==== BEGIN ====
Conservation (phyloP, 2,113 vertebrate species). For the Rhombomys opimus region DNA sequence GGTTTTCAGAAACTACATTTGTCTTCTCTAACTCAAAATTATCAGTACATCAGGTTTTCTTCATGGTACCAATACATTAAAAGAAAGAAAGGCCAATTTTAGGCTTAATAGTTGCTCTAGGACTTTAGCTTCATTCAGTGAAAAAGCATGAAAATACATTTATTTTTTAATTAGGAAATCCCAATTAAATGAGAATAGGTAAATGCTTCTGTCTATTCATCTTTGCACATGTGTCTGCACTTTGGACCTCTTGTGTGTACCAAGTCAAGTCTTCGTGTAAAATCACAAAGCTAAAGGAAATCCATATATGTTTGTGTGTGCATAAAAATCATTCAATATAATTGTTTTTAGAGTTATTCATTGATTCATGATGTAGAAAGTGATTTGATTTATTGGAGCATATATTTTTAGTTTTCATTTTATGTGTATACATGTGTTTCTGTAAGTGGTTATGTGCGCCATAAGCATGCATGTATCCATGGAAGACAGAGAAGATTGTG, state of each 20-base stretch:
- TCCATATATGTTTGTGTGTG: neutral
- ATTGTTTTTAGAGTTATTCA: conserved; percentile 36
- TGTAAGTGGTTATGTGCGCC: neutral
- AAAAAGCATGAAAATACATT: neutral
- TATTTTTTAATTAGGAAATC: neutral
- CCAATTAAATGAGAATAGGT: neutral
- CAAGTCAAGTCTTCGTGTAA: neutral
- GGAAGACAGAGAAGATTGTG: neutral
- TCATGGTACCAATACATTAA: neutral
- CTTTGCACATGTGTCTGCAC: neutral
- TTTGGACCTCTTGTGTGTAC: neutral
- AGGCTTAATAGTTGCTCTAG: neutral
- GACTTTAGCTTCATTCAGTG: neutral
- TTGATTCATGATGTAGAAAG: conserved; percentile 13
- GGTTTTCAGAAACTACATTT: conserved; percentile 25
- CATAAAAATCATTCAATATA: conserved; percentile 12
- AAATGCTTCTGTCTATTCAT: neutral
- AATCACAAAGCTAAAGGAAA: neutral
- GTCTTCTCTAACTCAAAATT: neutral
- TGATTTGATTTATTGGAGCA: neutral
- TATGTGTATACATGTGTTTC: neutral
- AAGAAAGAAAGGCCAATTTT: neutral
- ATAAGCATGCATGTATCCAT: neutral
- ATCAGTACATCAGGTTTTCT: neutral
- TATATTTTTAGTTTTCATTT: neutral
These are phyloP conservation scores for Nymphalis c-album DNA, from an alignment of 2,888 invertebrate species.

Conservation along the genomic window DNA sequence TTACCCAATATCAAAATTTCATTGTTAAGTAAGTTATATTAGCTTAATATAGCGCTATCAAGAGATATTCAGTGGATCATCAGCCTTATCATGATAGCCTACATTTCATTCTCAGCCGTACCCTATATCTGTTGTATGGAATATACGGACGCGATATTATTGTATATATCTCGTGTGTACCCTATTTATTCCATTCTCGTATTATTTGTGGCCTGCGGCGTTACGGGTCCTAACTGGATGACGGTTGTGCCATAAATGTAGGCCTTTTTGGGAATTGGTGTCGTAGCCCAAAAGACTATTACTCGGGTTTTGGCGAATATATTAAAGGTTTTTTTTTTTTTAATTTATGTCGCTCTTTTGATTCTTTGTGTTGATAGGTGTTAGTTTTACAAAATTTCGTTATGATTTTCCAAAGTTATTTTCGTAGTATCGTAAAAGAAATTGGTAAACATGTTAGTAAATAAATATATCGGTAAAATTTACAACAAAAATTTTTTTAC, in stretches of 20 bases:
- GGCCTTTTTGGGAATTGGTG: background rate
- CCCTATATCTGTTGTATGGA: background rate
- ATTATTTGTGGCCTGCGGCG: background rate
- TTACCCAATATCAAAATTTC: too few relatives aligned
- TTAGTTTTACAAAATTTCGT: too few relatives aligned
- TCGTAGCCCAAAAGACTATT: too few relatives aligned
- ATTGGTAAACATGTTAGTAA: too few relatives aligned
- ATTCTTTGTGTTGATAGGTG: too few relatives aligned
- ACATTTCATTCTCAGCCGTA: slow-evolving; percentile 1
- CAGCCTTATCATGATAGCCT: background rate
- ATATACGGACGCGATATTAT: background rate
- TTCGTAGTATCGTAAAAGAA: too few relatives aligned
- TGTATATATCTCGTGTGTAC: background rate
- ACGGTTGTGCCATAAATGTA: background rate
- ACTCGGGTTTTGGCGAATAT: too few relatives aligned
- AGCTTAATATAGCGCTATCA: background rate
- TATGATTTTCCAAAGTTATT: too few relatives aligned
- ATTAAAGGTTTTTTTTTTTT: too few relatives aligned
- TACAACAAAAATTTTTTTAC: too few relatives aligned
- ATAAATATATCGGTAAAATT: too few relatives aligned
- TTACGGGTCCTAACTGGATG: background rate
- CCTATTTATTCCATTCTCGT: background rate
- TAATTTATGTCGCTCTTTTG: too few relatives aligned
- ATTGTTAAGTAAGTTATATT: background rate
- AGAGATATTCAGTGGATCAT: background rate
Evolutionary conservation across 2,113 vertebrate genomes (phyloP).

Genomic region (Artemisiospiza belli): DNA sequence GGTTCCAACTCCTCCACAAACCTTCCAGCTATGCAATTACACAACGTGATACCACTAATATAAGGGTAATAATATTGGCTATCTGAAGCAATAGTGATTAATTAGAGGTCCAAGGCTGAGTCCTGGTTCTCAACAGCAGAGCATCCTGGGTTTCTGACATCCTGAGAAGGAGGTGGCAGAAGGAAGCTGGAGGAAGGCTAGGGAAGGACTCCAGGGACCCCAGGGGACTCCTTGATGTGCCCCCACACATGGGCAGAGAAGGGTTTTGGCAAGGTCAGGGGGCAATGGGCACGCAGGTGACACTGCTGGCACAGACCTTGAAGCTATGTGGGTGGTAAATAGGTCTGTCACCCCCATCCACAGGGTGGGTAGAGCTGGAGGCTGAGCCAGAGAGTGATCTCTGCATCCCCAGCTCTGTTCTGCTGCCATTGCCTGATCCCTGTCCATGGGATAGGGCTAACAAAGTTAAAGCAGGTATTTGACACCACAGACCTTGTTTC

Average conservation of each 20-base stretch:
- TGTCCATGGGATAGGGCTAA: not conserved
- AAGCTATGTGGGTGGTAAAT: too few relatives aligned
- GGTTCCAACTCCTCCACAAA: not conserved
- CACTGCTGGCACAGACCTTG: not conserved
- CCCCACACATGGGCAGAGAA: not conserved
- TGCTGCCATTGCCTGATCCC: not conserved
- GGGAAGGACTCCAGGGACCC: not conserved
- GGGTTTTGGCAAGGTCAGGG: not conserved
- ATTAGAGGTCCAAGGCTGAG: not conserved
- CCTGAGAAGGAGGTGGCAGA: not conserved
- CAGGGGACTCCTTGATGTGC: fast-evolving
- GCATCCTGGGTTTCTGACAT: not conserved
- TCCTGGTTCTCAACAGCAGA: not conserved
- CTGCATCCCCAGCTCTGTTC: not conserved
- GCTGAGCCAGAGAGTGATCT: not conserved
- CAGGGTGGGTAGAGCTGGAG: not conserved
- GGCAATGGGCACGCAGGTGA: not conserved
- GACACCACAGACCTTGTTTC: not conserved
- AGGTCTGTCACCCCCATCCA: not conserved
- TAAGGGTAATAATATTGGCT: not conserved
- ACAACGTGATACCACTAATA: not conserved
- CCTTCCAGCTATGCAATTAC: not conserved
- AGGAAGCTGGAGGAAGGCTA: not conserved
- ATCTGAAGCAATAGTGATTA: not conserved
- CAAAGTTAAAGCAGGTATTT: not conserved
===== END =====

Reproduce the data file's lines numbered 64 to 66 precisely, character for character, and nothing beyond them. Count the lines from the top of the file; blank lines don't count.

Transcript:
- GGGTTTTGGCAAGGTCAGGG: not conserved
- ATTAGAGGTCCAAGGCTGAG: not conserved
- CCTGAGAAGGAGGTGGCAGA: not conserved